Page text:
Law360, New York (August 18, 2015, 4:52 PM ET) — The U.S. government on Tuesday dropped its case against a South Korean businessman it accused of attempting to obtain airplane and missile guidance systems for China and Iran, stating that it couldn’t pursue its claims without computer evidence that a federal judge ruled was off-limits.
In a motion to dismiss the indictment against Jae Shik Kim, Acting U.S. Attorney Vincent H. Cohen Jr. said that the government has chosen not to appeal U.S. District Judge Amy Berman Jackson’s order barring the use of data that the Department of Homeland Security found on Kim’s computer.
David Deitch of Harris O’Brien St. Laurent & Chaudhry LLP represents Kim and said his client is happy to have the case behind him, and confirmed to Law360 that Judge Berman Jackson has granted the government’s motion.
“Mr. Kim is very pleased that the ordeal that started with his arrest during a business trip to the United States is finally over,” Deitch said in a statement. “He looks forward to rebuilding his business, which has suffered while this case was pending, and even moreso, he looks forward to attending to his wife and his young children, who missed him terribly while he was kept here in the United States defending against these charges.”
After his laptop was seized at Los Angeles International Airport in December 2012, Kim was indicted along with his company, Karham Eng. Corp., for doing business with Iran, arms trafficking, violations of the Arms Export Control Act and other charges.
The indictment said Kim and others formed a plot in late 2007 to ship accelerometers manufactured by defense contractor Honeywell International Inc. to South Korea, where they would then be transported to Kim’s co-conspirators in China and Iran.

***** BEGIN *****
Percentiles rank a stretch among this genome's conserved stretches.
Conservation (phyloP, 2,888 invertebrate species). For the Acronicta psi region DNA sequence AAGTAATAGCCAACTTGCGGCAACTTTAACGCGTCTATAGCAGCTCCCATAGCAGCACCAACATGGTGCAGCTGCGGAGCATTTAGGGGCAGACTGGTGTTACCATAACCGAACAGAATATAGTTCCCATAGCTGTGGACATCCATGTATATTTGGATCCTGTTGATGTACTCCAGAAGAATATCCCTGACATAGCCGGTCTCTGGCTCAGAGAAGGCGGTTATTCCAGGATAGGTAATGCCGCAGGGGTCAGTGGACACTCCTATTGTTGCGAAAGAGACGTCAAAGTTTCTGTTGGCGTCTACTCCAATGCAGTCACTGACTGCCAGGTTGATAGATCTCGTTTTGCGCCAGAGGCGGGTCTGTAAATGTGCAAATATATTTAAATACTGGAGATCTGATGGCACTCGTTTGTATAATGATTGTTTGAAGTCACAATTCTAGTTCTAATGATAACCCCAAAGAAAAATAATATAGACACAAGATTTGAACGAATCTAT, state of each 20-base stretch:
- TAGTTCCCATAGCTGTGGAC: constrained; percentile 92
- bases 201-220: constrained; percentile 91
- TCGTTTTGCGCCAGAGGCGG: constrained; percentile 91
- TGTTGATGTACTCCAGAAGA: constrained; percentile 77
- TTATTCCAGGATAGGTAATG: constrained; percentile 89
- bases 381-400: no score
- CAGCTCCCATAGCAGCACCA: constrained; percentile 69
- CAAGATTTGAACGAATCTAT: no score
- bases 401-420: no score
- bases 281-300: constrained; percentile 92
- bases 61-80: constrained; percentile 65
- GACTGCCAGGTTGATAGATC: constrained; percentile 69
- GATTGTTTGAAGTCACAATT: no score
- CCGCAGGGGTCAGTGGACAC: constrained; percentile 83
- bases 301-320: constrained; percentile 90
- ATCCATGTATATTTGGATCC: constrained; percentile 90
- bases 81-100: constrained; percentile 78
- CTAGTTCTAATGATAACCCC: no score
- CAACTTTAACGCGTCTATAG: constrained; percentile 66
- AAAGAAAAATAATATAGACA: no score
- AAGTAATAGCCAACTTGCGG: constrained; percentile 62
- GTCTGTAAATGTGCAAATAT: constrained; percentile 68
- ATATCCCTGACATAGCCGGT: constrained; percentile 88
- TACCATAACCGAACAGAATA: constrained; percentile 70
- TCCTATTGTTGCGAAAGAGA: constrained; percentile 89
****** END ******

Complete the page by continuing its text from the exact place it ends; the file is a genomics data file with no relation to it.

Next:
But the U.S. suffered what proved to be a fatal setback for its case in May, when Judge Berman Jackson found that DHS violated the Fourth Amendment by harvesting information from Kim’s computer.
The judge said the government’s argument that it has the unhindered authority to conduct warrantless searches at the border would improperly expand the border search doctrine, noting that DHS conducted its search after Kim had left the country in a facility 150 miles from the airport.
Even though the U.S. said it learned of the alleged plot through its interrogation of a Chinese national, the judge said there was no reason to believe Kim was involved in a criminal conspiracy at the time he crossed the border.
Deitch said Tuesday that the dismissal of this case was a victory for the Constitutional rights of U.S. citizens and visitors from abroad.
“Judge Berman Jackson’s ruling shows that the need to protect our country at the border is unquestionably important, but it does not mean that we forfeit our Constitutional rights when we cross that border,” he said.
Representatives for the Department of Justice declined to comment.
Kim is represented by David Deitch of Harris O’Brien St. Laurent & Chaudhry LLP and Sarah Koch of Ifrah Law.
The government is represented by Frederick Yette and Michael Friedman.
The case is USA v. Kim et al, case number 1:13-cr-00100, in U.S. District Court for the District of Columbia.
–Additional reporting by Margaret Harding. Editing by Emily Kokoll.